• Partnership between research and health services has a long history in other countries, but has been relatively recent in Australia, with several models arising in the 1960s and 1970s as research-based specialties developed. • Since the implementation of Medibank, which became Medicare, Australian Health Care Agreements have been primarily crafted on the basis of transactional numbers, ignoring the need for links with teaching and research and the need to implement new developments. • Education and research have been seen as the responsibility of the federal government, and hospitals are progressively less recognised or funded for these functions by the states. • Australia's teaching hospitals are in danger of falling seriously behind those in other countries and losing their capacity to monitor quality, to innovate and to branch into new strategies in partnership with primary care services. • We should look at initiatives in other countries such as the United Kingdom and Canada, which are making big strides in tackling similar issues. University hospitals hold the key, if appropriately linked with other services. • The current Australian Health Care Agreements are on hold. A new agency is needed to support clinical and service-related research, with a new ptructure and track for federal government funding, and providing oversight of research and development, of clinical governance and quality of outcomes in health care, linked with new strategies for prevention and treatment. • A component of the foreshadowed additional federal government funding for health should be sequestered to set up such an agency.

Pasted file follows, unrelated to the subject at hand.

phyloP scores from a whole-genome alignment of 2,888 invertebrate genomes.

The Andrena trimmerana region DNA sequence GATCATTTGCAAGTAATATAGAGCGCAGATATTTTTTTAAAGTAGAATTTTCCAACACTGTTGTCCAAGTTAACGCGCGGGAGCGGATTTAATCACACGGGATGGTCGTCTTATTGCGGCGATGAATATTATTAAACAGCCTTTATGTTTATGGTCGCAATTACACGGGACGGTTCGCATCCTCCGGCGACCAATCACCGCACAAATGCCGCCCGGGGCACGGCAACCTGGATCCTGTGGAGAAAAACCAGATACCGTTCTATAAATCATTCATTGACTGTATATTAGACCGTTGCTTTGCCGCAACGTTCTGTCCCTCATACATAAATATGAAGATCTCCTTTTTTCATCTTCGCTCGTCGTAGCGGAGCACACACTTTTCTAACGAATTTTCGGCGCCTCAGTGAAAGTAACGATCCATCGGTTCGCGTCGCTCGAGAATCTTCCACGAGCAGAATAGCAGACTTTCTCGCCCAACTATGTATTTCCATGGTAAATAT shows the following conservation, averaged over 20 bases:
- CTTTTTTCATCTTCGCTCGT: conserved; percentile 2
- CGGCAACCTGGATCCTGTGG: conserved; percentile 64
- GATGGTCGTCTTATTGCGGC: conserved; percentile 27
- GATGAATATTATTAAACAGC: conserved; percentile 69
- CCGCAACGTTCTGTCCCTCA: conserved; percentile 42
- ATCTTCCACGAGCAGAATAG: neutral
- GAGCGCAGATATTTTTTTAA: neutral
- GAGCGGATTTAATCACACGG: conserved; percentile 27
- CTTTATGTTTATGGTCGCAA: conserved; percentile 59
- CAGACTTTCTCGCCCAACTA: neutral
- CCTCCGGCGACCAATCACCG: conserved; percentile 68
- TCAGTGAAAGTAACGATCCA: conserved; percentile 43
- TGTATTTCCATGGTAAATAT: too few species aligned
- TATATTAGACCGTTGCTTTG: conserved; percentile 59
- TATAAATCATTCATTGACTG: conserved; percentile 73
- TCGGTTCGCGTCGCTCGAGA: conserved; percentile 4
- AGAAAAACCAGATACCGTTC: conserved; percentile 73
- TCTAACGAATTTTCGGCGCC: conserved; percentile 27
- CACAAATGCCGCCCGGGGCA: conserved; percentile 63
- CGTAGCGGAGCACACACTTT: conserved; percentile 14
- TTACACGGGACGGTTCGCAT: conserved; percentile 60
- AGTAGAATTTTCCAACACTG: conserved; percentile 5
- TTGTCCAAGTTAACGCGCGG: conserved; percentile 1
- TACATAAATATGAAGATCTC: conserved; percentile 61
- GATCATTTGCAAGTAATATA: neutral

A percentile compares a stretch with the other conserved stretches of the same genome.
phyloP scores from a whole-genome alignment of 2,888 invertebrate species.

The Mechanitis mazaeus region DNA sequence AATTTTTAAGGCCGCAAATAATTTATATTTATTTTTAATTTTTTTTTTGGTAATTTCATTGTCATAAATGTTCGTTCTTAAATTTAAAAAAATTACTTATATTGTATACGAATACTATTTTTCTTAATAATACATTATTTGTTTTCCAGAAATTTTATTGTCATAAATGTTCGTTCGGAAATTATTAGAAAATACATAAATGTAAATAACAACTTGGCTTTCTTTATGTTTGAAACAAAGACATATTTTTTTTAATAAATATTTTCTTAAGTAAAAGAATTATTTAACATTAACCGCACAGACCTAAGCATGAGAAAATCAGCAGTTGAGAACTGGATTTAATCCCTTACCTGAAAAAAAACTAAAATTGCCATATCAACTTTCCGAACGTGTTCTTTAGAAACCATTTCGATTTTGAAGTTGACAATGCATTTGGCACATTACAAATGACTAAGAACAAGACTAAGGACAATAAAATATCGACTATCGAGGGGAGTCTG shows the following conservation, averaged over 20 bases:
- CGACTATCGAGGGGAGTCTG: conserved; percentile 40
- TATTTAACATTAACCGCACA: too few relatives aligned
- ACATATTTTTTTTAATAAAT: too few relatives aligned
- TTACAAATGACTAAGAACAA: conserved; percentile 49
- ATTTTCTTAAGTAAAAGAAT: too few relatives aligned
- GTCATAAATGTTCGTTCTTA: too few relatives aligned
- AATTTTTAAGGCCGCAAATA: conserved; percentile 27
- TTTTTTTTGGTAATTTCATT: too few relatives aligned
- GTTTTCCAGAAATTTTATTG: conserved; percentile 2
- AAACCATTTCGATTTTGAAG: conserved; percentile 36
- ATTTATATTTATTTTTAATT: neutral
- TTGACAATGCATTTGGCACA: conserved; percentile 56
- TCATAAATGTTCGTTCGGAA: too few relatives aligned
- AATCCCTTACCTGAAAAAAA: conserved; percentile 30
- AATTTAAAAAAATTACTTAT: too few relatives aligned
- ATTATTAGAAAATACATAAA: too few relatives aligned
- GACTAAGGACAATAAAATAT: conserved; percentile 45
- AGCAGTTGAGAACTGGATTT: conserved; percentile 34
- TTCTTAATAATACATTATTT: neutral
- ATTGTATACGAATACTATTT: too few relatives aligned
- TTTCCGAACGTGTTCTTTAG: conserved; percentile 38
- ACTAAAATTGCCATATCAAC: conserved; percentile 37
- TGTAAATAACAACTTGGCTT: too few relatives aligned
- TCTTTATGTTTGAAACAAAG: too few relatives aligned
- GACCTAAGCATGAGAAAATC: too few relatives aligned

|Number of pages||4|
|Journal||Medical Journal of Australia|
|Publication status||Published - 15 Sep 2008|